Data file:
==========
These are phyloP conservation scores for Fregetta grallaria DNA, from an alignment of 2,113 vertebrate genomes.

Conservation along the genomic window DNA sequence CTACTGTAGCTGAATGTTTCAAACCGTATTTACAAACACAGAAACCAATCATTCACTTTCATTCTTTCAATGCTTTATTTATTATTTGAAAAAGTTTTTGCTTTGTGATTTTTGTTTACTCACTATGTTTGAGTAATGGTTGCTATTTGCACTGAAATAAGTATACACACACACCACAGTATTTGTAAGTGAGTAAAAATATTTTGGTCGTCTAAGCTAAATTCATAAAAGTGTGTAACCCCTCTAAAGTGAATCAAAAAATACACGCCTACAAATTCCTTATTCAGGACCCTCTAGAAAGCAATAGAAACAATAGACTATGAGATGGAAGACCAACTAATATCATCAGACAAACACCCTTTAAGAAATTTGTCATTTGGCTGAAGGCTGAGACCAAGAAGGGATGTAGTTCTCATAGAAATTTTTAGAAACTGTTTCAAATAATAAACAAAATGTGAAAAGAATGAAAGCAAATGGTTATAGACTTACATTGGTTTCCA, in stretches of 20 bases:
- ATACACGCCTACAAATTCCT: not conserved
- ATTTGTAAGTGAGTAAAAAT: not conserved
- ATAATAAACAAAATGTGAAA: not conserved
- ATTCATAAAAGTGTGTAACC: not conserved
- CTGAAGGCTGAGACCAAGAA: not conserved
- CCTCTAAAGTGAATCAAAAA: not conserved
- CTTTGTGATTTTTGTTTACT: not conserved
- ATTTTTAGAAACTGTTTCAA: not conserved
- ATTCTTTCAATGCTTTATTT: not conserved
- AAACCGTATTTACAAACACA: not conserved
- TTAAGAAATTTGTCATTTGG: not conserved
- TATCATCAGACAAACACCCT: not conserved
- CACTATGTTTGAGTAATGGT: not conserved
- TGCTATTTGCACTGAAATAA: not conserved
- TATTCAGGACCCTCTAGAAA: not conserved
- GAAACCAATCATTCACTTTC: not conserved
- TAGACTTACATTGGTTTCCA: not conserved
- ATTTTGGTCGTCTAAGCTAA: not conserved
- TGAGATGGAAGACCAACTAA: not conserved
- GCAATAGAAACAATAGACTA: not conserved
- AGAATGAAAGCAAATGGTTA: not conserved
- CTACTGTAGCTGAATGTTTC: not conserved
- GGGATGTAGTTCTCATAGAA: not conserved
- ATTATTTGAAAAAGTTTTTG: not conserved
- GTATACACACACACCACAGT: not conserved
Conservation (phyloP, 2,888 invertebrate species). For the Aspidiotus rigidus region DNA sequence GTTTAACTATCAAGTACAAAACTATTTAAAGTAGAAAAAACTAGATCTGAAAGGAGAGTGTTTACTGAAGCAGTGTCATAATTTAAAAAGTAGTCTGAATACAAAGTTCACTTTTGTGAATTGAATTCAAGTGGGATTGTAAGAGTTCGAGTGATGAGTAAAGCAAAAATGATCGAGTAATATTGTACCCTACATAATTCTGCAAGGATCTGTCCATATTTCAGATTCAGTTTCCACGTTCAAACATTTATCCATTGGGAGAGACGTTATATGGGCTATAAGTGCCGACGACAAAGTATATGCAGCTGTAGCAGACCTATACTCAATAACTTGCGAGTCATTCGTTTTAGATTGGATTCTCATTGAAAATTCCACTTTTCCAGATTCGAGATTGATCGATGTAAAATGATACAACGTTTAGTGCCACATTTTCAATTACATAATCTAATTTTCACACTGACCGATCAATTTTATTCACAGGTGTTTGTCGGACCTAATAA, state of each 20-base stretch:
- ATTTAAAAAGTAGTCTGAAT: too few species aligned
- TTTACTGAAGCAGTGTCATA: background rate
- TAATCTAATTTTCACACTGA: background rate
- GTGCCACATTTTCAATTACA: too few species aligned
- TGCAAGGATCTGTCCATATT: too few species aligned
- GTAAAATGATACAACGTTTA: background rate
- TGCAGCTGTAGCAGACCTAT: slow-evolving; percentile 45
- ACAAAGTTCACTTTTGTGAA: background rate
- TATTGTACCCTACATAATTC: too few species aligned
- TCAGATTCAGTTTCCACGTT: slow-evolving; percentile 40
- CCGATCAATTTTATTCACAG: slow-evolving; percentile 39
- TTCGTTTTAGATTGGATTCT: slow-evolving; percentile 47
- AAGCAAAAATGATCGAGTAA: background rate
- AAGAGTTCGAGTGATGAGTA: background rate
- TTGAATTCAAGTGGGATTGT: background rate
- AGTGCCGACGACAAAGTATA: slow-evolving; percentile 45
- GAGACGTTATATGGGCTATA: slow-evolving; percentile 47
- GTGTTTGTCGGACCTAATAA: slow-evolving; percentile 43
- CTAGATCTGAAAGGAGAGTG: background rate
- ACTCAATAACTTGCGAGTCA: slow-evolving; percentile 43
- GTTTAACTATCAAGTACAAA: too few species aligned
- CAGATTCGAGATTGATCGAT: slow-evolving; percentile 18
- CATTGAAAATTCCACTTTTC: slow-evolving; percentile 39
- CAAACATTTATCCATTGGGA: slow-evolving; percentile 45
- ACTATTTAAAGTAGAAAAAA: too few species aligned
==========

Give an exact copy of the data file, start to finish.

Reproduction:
These are phyloP conservation scores for Fregetta grallaria DNA, from an alignment of 2,113 vertebrate genomes.

Conservation along the genomic window DNA sequence CTACTGTAGCTGAATGTTTCAAACCGTATTTACAAACACAGAAACCAATCATTCACTTTCATTCTTTCAATGCTTTATTTATTATTTGAAAAAGTTTTTGCTTTGTGATTTTTGTTTACTCACTATGTTTGAGTAATGGTTGCTATTTGCACTGAAATAAGTATACACACACACCACAGTATTTGTAAGTGAGTAAAAATATTTTGGTCGTCTAAGCTAAATTCATAAAAGTGTGTAACCCCTCTAAAGTGAATCAAAAAATACACGCCTACAAATTCCTTATTCAGGACCCTCTAGAAAGCAATAGAAACAATAGACTATGAGATGGAAGACCAACTAATATCATCAGACAAACACCCTTTAAGAAATTTGTCATTTGGCTGAAGGCTGAGACCAAGAAGGGATGTAGTTCTCATAGAAATTTTTAGAAACTGTTTCAAATAATAAACAAAATGTGAAAAGAATGAAAGCAAATGGTTATAGACTTACATTGGTTTCCA, in stretches of 20 bases:
- ATACACGCCTACAAATTCCT: not conserved
- ATTTGTAAGTGAGTAAAAAT: not conserved
- ATAATAAACAAAATGTGAAA: not conserved
- ATTCATAAAAGTGTGTAACC: not conserved
- CTGAAGGCTGAGACCAAGAA: not conserved
- CCTCTAAAGTGAATCAAAAA: not conserved
- CTTTGTGATTTTTGTTTACT: not conserved
- ATTTTTAGAAACTGTTTCAA: not conserved
- ATTCTTTCAATGCTTTATTT: not conserved
- AAACCGTATTTACAAACACA: not conserved
- TTAAGAAATTTGTCATTTGG: not conserved
- TATCATCAGACAAACACCCT: not conserved
- CACTATGTTTGAGTAATGGT: not conserved
- TGCTATTTGCACTGAAATAA: not conserved
- TATTCAGGACCCTCTAGAAA: not conserved
- GAAACCAATCATTCACTTTC: not conserved
- TAGACTTACATTGGTTTCCA: not conserved
- ATTTTGGTCGTCTAAGCTAA: not conserved
- TGAGATGGAAGACCAACTAA: not conserved
- GCAATAGAAACAATAGACTA: not conserved
- AGAATGAAAGCAAATGGTTA: not conserved
- CTACTGTAGCTGAATGTTTC: not conserved
- GGGATGTAGTTCTCATAGAA: not conserved
- ATTATTTGAAAAAGTTTTTG: not conserved
- GTATACACACACACCACAGT: not conserved
Conservation (phyloP, 2,888 invertebrate species). For the Aspidiotus rigidus region DNA sequence GTTTAACTATCAAGTACAAAACTATTTAAAGTAGAAAAAACTAGATCTGAAAGGAGAGTGTTTACTGAAGCAGTGTCATAATTTAAAAAGTAGTCTGAATACAAAGTTCACTTTTGTGAATTGAATTCAAGTGGGATTGTAAGAGTTCGAGTGATGAGTAAAGCAAAAATGATCGAGTAATATTGTACCCTACATAATTCTGCAAGGATCTGTCCATATTTCAGATTCAGTTTCCACGTTCAAACATTTATCCATTGGGAGAGACGTTATATGGGCTATAAGTGCCGACGACAAAGTATATGCAGCTGTAGCAGACCTATACTCAATAACTTGCGAGTCATTCGTTTTAGATTGGATTCTCATTGAAAATTCCACTTTTCCAGATTCGAGATTGATCGATGTAAAATGATACAACGTTTAGTGCCACATTTTCAATTACATAATCTAATTTTCACACTGACCGATCAATTTTATTCACAGGTGTTTGTCGGACCTAATAA, state of each 20-base stretch:
- ATTTAAAAAGTAGTCTGAAT: too few species aligned
- TTTACTGAAGCAGTGTCATA: background rate
- TAATCTAATTTTCACACTGA: background rate
- GTGCCACATTTTCAATTACA: too few species aligned
- TGCAAGGATCTGTCCATATT: too few species aligned
- GTAAAATGATACAACGTTTA: background rate
- TGCAGCTGTAGCAGACCTAT: slow-evolving; percentile 45
- ACAAAGTTCACTTTTGTGAA: background rate
- TATTGTACCCTACATAATTC: too few species aligned
- TCAGATTCAGTTTCCACGTT: slow-evolving; percentile 40
- CCGATCAATTTTATTCACAG: slow-evolving; percentile 39
- TTCGTTTTAGATTGGATTCT: slow-evolving; percentile 47
- AAGCAAAAATGATCGAGTAA: background rate
- AAGAGTTCGAGTGATGAGTA: background rate
- TTGAATTCAAGTGGGATTGT: background rate
- AGTGCCGACGACAAAGTATA: slow-evolving; percentile 45
- GAGACGTTATATGGGCTATA: slow-evolving; percentile 47
- GTGTTTGTCGGACCTAATAA: slow-evolving; percentile 43
- CTAGATCTGAAAGGAGAGTG: background rate
- ACTCAATAACTTGCGAGTCA: slow-evolving; percentile 43
- GTTTAACTATCAAGTACAAA: too few species aligned
- CAGATTCGAGATTGATCGAT: slow-evolving; percentile 18
- CATTGAAAATTCCACTTTTC: slow-evolving; percentile 39
- CAAACATTTATCCATTGGGA: slow-evolving; percentile 45
- ACTATTTAAAGTAGAAAAAA: too few species aligned